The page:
Saturday, October 05, 2013

Sleepy Hollow Review - Episode 3 - For Evil to Triumph - "We met once upon a dream."

I trust that you know where the quote above comes from? If not you can just leave now...

...I'm very cross with you.

Edmund Burke 1729 - 1797
Episode 3 of Sleepy Hollow is titled "For Evil To Triumph", which comes from the saying,
"The only thing necessary for evil to triumph is for good men to do nothing."
It's a quote from Edmund Burke, an Irish born member of the British House of Commons. He was an author and political thinker, who lived during the time of Ichabod Crane (pre-Somnambulistic Temporal Locomotion -- Yeah. I just coined that term.). We'll have to see if he mentions knowing him in this episode.

So evil relies on honest and true people to look away from need?

Let's see how this works into the episode, shall me?

"I'm afraid that if Ichabod shows
up now we may turn into a
Law & Order spin off."
This episode opens with Abbie briskly walking into the Sheriff's office. Guess we are dashing into the story...following all the Previously On stuff.

She's quickly met by Irving. He's with a forensic psychologist, Dr. Vega, who has helped them apprehend an important criminal. This is also the reason Abbie returned to the office. They quickly walk and talk on their way to the interrogation room. This is in danger of being a West Wing parody. (Irving would be Leo. Be sure you note that in your inevitable crossover fanfic.)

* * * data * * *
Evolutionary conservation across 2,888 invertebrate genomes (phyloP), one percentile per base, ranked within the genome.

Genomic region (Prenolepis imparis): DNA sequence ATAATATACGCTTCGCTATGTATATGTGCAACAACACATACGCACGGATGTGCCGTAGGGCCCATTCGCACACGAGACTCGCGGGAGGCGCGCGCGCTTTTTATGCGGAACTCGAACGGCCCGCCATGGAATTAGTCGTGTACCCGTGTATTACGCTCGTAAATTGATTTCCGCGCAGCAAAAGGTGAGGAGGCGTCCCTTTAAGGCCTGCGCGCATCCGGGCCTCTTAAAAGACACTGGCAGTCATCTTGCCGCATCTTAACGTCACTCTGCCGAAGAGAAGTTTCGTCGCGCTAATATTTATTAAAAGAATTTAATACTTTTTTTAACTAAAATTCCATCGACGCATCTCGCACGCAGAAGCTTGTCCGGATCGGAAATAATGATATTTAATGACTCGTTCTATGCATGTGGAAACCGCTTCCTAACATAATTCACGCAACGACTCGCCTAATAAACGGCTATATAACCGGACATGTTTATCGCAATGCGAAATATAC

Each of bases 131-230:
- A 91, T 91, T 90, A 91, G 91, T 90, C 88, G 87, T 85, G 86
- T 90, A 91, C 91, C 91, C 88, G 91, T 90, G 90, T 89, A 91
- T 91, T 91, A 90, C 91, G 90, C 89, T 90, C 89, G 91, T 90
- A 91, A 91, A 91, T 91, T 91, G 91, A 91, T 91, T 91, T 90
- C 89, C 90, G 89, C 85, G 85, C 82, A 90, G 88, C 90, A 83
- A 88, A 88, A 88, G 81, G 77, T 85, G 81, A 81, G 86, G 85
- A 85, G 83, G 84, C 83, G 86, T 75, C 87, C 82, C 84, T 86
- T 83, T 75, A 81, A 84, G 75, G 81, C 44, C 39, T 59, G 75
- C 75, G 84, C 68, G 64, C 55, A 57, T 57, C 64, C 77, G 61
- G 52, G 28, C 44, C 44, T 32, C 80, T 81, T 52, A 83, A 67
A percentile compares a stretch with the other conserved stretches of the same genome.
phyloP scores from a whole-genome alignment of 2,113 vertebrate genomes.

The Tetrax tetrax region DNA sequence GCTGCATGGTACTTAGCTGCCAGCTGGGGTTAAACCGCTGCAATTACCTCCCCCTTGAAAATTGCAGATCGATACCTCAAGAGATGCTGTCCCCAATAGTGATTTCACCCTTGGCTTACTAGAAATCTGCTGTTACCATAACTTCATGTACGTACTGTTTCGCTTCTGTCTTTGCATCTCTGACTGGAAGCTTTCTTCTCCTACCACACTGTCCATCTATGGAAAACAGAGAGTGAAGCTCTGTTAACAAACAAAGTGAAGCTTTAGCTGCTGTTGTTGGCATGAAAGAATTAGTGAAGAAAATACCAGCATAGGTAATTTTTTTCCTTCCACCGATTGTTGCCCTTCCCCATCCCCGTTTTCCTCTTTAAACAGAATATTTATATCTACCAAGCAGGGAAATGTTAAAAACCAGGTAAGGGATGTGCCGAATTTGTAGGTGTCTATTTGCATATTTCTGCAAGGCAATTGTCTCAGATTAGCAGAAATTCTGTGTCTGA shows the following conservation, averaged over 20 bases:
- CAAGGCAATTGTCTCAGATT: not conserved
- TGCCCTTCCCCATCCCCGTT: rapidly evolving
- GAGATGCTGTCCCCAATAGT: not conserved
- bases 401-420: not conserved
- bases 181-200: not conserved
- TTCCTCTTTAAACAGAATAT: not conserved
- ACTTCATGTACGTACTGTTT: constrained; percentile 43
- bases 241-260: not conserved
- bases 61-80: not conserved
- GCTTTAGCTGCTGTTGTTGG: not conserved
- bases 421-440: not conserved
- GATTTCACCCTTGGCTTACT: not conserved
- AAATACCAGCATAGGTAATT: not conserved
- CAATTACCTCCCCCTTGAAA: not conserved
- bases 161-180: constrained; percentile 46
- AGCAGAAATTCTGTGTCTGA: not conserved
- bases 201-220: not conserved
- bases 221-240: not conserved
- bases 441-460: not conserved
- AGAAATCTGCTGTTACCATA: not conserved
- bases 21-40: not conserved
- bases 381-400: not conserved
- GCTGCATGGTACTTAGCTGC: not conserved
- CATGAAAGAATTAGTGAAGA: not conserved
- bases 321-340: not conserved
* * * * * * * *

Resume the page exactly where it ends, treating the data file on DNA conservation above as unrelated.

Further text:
To Abbie's surprise Irving has sent Ichabod into the interrogation to question the nasty blighter. Thankfully Abbie see's the distinct trouble with doing this. More than it being odd for Irving to make use of Ichabod, it seems like a useful fact a defense attorney could use come a trial. Is this a bad dream?

Still, as they enter the interrogation viewing area, Ichabod is in the room, hunched over the table, demanding answers from...a young girl.

"Hey. I know we need to get our
arrest numbers up...But, come on."
Abbie is bemused so far at all of this. But is confused about who they have caught.

That's when Irving explains it to her. Abigail Mills. They finally caught her. And now Abbie can see past Ichabod, and sees the criminal. It's a young version of herself. Oh. This is a bad dream.

Abbie is upset, and reflexively says that Abigail Mills hasn't done anything wrong. (Yes. She and the girl are the same person. -- In case you were getting confused.) Irving won't agree to that.

Abbie bursts into the interrogation room. But once she is inside, she finds that she is alone in there with Ichabod. And Ichabod now has all white eyes.

He demands she be honest now. "The truth will set you free."

Freaking out now, she turns to find the door locked. Looking back she sees that she is all alone now, the lights in the room flickering.

Heh. I missed this obvious joke
in the last review.
And with that, the Sandman cometh.

No, he looks like this...
Well it looks like someone escaped...a 90's music video...? ...That's as far as my music referencing can go.

Yeah. That's not something you'd want to meet...ever.

But it approaches Abbie, and...

She wakes up.